Published on Wednesday, March 27, 2002 in the Boston Globe
Kids Left Out of Bush's 'Wedding Welfare'
by Robert Kuttner
WHEN THE WELFARE reform program of 1996 comes up for renewal later this year, it will have a new emphasis - wedding bells. The Bush administration wants to spend $300 million of scarce welfare funds to encourage marriage and another $135 million promoting premarital chastity.
Several governors have already jumped the (shot)gun with state programs to promote marriage, not just for welfare recipients but for everyone. Some conservatives, like Robert Rector of the Heritage Foundation, would go further and provide $4,000 bounties for poor people who marry.
In the conservative story, poverty reflects sexual permissiveness and the breakdown of traditional sex roles, in which father is the good provider and mother keeper of hearth and nurturer of the young. Most Americans no longer buy that view of marriage, but the conservative story is beguiling because it contains a germ of truth. Early promiscuity, certainly, is not good for young teenagers, and out-of-wedlock teen births usually produce at-risk kids.
But the rest of the administration story, seconded by the religious right, is at war not just with out-of-wedlock birth but with modern life and the emancipation of women. And where children are concerned the right finds itself on both sides of its own argument.
After all, the whole point of this new focus on marriage is stable family formation and healthy children. Few care whether the childless marry. Remarkably, however, the one group almost entirely excluded from the administration program is kids.
With no sense of contradiction, the welfare reformers demand that single mothers work or lose all benefits - so much for Mom staying home. But missing from the equation is high quality childcare, so necessary to reconcile working motherhood, sane family life, and healthy children, whether for single moms or working couples.
Why is the childcare link missing? Because of conservative ideology: socially provided childcare violates ''traditional values'' and costs public money.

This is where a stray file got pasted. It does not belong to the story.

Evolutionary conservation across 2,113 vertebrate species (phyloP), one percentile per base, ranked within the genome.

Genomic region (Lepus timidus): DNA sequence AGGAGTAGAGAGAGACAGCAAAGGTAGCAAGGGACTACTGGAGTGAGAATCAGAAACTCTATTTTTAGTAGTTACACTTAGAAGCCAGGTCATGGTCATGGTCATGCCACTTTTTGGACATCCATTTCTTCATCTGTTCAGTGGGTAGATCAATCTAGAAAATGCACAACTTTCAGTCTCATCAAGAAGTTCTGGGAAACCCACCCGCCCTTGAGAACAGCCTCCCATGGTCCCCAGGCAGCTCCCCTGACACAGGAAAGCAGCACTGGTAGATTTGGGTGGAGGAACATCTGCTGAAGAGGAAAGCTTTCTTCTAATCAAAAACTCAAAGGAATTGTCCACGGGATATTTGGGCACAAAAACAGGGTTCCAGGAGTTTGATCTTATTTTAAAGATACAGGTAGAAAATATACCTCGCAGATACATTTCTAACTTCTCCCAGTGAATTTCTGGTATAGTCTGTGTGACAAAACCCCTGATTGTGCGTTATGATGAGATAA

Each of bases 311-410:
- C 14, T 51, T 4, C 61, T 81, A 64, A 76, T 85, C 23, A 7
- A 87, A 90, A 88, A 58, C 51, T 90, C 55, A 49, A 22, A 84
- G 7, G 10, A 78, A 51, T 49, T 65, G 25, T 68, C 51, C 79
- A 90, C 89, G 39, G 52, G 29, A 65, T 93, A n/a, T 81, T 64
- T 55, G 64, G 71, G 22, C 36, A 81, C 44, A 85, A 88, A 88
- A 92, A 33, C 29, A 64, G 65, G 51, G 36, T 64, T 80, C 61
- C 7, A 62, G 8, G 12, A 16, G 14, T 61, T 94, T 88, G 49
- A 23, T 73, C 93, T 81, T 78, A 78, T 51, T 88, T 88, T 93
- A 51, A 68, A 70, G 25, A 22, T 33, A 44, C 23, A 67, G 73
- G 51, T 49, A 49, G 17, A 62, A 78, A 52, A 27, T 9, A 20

Scholarly assessments of the welfare reform experiment reveal a bitter paradox: The more that single mothers ''succeed'' by getting off welfare and staying in low-wage employment, the more their unsupervised teenage children are placed at risk.
Why, then, do Bush Family Values enjoy any political support outside the screwball far right? For one thing, marriage is popular. Most Americans would love to be in happy marriages. Lesbians and gays are battling to join the club. Surveys show that even welfare mothers, who have generally had wretched experiences with unreliable men, still hope to meet Prince Charming.
And most Americans believe, seconded by social science research, that it's good for kids to grow up with their natural mother and father, other things being equal. It's also true, statistically, that married people and their children tend to be better off economically.
But these ''facts'' explain everything and nothing. It's not just that being married makes you less likely to be poor; being poor makes it harder to have a successful marriage. A low-income single mom, even if Uncle Sam marries her off to similar man, is not a great candidate to wind up in an economically and emotionally secure marriage.
As Isabel Sawhill of the Brookings Institution observes, rather than promoting marriage, we should work to reduce careless teen pregnancies. Parents who are older and who are married, she notes, are more likely to be better parents and to have successful marriages.
So if the administration were serious about promoting healthy marriages and flourishing children (and not just throwing a steak to the religious right), it would be pushing several other policies - jobs that paid living wages, high quality child care, paid parental leaves, sex education that includes birth control as well as early teen abstinence, and generous treatment of children who happen to be born to single parents.
Won't this just reward single parenthood? In Norway, public policy provides all of these supports, yet a higher percentage of kids grow up with both their parents, more mothers are in paid work, and far fewer families and children are poor.
But policies such as these accept the realities of modern family life and they challenge archaic notions of sex roles and traditional values beloved by the religious right. They also cost tax dollars that were just given away to multimillionaires.
Few Americans buy the marriage-as-panacea myth, especially when yoked to Victorian conceptions of womenhood and stripped of child care supports. But once again, conservatives seem to have out-organized liberals who have both facts and public opinion on their side. Is there a real family movement waiting to be born?
Robert Kuttner's s co-editor of The American Prospect. His column appears regularly in the Globe.
© Copyright 2002 Globe Newspaper Company